Indie RPG teaches players Japanese
Publishing & Media
Koe is a JRPG that requires players to learn different kanji symbols in order to progress through the game.
Many people think that games are a waste of time, especially for kids, but they can offer learning opportunities when they’re designed in the right way. We’ve already seen Primo teach coding to preschoolers, and now Koe is a JRPG that requires players to learn different kanji symbols in order to progress through the game.
Currently seeking funding through Kickstarter, the game takes its inspiration from titles such as Final Fantasy and Pokémon, where characters explore a fictional world and complete tasks in order to progress. Players first choose a boy or girl character and give them a name — as is traditional in JRPG games. The character is then flown to a fantastical version of Japan, which they must navigate through while interacting with its inhabitants. Along the way, players will pick up card items from passersby, treasure chests and shops, with each card containing a unique symbol — the kanji that make up Japanese language — as well as hiragana syllabaries that help decode it.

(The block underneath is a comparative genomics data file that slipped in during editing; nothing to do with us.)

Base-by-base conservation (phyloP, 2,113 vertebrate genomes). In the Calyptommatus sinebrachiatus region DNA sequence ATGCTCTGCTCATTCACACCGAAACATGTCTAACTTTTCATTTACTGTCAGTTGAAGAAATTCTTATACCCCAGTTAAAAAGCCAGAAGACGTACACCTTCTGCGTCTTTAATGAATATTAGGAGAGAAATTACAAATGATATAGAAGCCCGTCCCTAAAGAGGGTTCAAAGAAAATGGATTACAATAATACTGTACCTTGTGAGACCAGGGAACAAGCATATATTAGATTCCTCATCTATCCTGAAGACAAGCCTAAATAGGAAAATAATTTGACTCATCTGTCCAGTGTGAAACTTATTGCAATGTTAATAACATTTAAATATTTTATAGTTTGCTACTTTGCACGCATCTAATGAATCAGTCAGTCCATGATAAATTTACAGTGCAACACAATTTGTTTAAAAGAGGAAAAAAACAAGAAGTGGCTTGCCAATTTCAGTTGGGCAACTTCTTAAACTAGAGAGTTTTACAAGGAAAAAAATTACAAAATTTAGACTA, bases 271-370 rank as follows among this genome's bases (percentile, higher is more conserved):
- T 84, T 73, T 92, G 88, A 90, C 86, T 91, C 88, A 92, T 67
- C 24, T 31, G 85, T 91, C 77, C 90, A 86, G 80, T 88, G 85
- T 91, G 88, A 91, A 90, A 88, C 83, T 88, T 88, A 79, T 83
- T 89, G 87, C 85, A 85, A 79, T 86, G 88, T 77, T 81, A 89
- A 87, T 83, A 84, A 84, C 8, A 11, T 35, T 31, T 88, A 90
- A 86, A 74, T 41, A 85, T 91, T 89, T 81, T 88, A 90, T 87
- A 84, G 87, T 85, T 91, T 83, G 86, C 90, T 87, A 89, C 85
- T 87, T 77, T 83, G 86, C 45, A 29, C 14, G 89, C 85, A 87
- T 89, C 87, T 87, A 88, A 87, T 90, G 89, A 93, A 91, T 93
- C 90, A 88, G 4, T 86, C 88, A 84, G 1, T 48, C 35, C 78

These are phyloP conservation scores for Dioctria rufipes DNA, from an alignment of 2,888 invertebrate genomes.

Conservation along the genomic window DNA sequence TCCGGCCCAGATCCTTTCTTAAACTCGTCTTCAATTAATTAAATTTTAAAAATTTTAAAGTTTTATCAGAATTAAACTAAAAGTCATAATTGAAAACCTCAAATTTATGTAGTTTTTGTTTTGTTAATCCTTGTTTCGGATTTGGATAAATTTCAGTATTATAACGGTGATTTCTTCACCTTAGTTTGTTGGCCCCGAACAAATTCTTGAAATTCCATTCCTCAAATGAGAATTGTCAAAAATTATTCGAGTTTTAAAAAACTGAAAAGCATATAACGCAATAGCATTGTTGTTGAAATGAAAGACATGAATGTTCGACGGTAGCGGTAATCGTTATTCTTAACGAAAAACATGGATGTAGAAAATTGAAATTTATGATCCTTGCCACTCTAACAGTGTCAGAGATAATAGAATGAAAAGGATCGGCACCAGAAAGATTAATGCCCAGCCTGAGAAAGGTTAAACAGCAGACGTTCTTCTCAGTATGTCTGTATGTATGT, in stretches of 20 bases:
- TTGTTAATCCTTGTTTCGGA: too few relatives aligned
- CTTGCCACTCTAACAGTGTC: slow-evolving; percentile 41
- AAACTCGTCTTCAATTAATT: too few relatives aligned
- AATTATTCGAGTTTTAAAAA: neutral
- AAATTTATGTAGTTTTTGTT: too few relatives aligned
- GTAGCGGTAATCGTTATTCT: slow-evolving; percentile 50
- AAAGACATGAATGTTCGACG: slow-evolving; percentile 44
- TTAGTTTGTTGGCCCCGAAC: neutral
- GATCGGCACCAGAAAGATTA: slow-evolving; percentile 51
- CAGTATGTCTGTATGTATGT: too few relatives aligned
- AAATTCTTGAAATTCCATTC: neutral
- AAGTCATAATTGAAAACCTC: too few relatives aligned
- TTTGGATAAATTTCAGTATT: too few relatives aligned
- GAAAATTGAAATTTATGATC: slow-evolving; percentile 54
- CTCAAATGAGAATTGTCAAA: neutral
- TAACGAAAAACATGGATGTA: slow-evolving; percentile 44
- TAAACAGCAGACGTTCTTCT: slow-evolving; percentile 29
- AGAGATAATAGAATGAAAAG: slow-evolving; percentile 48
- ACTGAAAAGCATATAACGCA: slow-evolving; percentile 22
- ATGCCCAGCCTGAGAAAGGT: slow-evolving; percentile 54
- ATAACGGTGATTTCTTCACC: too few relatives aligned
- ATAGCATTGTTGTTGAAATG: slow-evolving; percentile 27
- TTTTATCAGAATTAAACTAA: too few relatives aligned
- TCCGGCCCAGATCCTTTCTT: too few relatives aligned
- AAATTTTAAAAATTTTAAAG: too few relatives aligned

Players use these cards during battles, but in order to use them effectively they need to know what they mean. The game implements communicative language teaching techniques that help each character and its meaning stick, so that users are able to remember that 刀 means ‘sword’ and not something different. They can also take advantage of more battle options by combining cards to form creative attacks.
Players learn everyday verbs and nouns as well as some common phrases as they traverse through the game, giving them a basic understanding of Japanese.
The video below explains more about Koe:
Not only does Koe teach players a new language, but also enables them to enter into a whole world of JRPGs that have never been translated into English. It will be made available for Windows, Mac OSX and Linux, as well as PS Vita, and backers can currently pledge GBP 10 to get their hands on the game. Are there other ways that the imaginative and memorable nature of games can be harnessed for learning?
12th March 2014